a&riculture
c$ !an beco!es part of !achine instead of
controllin& !achine
d$ on the asse!bl) line* independent thou&ht
encoura&ed
e$ pace of "or3 slo"s do"n &ivin& individual
"or3ers !ore control over pace of labor

Ans"er# C

-hich of the follo"in& best describes 4@anana
:epublics50
a$ one crop "as prioriti7ed at the e/pense of
developin& additional crops and creatin& a
co!ple/ econo!)
b$ parlia!entar) buildin&s created in a crescent
shape to sti!ulate active discussion
c$ tropical re&ions that lived on bananas as a
staple product
d$ business!en and industrialists "ere unable to
stri3e deals "ith local aristocrats and politicians
e$ "ealth created spreads to entire population

Ans"er# A

-hat "as the first !a9or trade to be full)
po"er1driven and industriali7ed0
a$ the cannin& of food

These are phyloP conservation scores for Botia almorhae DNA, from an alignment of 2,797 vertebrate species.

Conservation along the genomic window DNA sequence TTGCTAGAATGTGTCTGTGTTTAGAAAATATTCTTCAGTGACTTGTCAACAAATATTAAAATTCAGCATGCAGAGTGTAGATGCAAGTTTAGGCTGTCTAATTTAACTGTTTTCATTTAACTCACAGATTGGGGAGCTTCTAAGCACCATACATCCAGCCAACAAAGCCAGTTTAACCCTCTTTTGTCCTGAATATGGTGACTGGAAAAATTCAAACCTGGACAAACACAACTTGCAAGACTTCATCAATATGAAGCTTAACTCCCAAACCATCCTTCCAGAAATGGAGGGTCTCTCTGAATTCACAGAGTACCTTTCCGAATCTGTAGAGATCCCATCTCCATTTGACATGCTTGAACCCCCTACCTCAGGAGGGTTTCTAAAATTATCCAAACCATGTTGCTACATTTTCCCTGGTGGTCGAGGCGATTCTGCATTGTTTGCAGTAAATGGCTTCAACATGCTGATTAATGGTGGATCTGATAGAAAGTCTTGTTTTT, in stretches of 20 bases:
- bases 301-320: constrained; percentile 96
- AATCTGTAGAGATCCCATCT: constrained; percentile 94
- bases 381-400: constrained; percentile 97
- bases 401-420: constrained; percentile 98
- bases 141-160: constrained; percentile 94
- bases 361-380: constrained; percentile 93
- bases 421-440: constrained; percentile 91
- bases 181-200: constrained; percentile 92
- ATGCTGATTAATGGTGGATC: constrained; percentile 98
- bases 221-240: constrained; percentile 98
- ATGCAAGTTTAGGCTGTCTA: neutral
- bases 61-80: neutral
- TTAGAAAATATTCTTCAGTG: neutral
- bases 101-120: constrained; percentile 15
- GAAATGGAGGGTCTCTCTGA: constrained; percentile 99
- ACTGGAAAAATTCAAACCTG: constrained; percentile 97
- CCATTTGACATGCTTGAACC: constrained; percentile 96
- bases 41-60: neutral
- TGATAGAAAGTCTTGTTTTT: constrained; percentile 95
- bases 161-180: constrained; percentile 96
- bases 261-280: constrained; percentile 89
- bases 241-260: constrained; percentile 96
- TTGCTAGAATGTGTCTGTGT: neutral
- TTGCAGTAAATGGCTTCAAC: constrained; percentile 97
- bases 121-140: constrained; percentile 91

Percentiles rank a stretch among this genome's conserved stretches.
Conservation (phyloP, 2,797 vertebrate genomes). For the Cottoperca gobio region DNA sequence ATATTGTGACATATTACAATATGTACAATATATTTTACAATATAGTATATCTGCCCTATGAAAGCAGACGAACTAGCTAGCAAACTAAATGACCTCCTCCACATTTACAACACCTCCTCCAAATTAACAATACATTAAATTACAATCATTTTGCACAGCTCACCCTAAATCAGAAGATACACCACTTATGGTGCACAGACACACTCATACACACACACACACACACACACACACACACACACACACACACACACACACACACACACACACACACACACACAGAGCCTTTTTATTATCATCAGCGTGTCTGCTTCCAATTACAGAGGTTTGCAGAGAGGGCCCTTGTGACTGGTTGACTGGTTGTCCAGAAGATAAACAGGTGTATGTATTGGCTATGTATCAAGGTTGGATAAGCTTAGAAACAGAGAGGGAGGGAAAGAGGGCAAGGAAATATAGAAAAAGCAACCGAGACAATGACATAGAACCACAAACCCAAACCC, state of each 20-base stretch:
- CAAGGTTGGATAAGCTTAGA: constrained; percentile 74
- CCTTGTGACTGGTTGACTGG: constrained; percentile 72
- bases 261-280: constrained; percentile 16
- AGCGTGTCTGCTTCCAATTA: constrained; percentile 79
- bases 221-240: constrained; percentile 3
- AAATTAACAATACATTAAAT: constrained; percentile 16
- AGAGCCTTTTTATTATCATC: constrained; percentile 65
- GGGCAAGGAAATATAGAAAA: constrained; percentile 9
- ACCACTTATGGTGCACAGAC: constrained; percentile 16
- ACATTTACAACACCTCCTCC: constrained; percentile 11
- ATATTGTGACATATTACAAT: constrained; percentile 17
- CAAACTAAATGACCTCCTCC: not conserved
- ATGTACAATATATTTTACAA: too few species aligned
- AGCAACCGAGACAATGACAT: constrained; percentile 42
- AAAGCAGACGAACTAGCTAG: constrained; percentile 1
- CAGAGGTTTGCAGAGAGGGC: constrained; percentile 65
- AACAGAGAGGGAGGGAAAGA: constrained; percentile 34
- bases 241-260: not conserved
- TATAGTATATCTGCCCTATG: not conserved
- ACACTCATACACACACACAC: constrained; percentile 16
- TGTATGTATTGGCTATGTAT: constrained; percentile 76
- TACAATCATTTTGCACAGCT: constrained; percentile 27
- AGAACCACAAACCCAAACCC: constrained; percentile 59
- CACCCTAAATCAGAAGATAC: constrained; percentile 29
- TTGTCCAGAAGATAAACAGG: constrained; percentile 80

b$ the te/tile industr)
c$ the production of rubber
d$ the !anufacture of &lass
e$ the leather"or3in& trade

Ans"er# @

-hich of the follo"in& "as not an
econo!ic advanta&e en9o)ed b) @ritain in
the ei&hteenth centur)0
A$ abundant and accessible coal deposits
@$ local sources of ra" cotton
C$ abundant s3illed and uns3illed labor
B$ access to "ater transportation
.$ sources of capital for invest!ent

Ans"er# @

(!prove!ents in transportation* such as
the railroads and stea!ships*
A$ lo"ered transportation costs
@$ lin3ed industrial centers "ith overseas
resources
C$ inte&rated ne" states such as >er!an)
B$ facilitated deliver) of !anufactured
products to consu!ers
.$ all of the above

Ans"er# .

2ro! the perspective of the "or3er* the
factor) s)ste! !eant
A$ better "or3in& conditions than
piece"or3 done at ho!e
@$ better pa) for s3illed "or3
C$ &reater opportunities for advance!ent
"ithin a free !ar3et s)ste!
B$ harsh discipline and close supervision
.$ an opportunit) to fa!ilies to "or3
to&ether

Ans"er# B